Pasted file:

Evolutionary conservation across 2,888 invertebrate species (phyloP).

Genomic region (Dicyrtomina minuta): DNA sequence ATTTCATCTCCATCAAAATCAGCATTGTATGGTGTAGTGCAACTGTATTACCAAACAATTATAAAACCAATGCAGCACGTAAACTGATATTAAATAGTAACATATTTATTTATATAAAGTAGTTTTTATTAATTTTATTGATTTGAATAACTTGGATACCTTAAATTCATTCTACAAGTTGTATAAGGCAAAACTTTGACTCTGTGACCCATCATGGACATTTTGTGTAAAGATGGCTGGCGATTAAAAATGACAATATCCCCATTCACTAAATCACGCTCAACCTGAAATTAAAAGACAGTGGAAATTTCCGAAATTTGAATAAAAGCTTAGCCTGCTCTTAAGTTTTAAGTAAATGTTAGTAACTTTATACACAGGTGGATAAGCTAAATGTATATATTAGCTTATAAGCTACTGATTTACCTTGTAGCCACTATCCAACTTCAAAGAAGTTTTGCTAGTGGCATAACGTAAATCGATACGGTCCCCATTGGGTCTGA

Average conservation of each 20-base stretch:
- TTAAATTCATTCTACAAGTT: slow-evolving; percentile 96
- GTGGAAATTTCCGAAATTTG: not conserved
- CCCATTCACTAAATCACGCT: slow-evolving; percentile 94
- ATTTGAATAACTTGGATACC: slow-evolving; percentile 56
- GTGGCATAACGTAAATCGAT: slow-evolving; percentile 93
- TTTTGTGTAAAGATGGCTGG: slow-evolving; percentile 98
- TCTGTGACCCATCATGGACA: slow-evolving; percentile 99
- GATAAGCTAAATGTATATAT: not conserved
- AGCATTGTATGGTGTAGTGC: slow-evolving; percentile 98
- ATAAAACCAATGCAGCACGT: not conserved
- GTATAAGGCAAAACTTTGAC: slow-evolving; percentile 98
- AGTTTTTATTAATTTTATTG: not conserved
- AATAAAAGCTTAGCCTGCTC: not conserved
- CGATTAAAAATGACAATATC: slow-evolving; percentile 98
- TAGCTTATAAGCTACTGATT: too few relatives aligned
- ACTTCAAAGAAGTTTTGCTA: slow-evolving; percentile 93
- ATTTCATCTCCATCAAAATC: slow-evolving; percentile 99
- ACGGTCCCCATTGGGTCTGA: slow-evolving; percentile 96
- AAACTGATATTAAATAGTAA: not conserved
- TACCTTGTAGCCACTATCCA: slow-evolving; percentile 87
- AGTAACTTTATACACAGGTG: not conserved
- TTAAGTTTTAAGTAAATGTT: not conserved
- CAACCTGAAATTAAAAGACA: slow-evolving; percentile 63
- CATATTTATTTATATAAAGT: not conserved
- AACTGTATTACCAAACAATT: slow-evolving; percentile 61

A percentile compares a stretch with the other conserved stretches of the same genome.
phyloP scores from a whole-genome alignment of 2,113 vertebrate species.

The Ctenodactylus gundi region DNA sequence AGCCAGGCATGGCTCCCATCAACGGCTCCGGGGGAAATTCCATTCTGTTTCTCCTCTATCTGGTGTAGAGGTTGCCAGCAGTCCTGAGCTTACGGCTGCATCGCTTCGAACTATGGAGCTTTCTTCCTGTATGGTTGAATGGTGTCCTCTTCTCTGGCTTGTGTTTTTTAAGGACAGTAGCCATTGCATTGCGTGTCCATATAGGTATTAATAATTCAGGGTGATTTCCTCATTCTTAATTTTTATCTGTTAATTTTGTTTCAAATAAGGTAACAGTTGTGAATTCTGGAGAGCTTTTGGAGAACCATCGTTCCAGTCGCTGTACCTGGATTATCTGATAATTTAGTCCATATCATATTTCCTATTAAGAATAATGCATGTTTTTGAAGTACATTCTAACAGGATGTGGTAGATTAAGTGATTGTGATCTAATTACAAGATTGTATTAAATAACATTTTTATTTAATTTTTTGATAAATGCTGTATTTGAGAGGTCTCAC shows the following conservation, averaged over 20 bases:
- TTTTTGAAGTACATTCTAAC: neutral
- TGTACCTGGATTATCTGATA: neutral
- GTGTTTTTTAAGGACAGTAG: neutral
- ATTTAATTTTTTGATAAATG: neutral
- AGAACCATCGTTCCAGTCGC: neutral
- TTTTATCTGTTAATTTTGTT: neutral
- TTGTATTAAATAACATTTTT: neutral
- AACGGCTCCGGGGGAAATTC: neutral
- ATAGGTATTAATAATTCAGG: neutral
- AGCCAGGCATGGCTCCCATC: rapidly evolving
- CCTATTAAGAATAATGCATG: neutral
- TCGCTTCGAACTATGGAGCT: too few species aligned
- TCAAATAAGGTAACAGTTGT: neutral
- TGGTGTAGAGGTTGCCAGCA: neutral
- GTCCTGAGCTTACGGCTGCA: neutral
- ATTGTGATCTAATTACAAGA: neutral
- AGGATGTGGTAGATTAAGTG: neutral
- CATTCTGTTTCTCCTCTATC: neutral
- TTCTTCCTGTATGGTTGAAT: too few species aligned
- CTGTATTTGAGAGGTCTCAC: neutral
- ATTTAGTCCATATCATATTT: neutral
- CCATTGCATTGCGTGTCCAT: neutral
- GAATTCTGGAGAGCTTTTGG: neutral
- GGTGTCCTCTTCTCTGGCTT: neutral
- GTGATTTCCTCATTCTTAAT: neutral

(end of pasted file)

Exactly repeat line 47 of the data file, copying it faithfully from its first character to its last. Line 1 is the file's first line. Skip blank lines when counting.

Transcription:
- ATTGTGATCTAATTACAAGA: neutral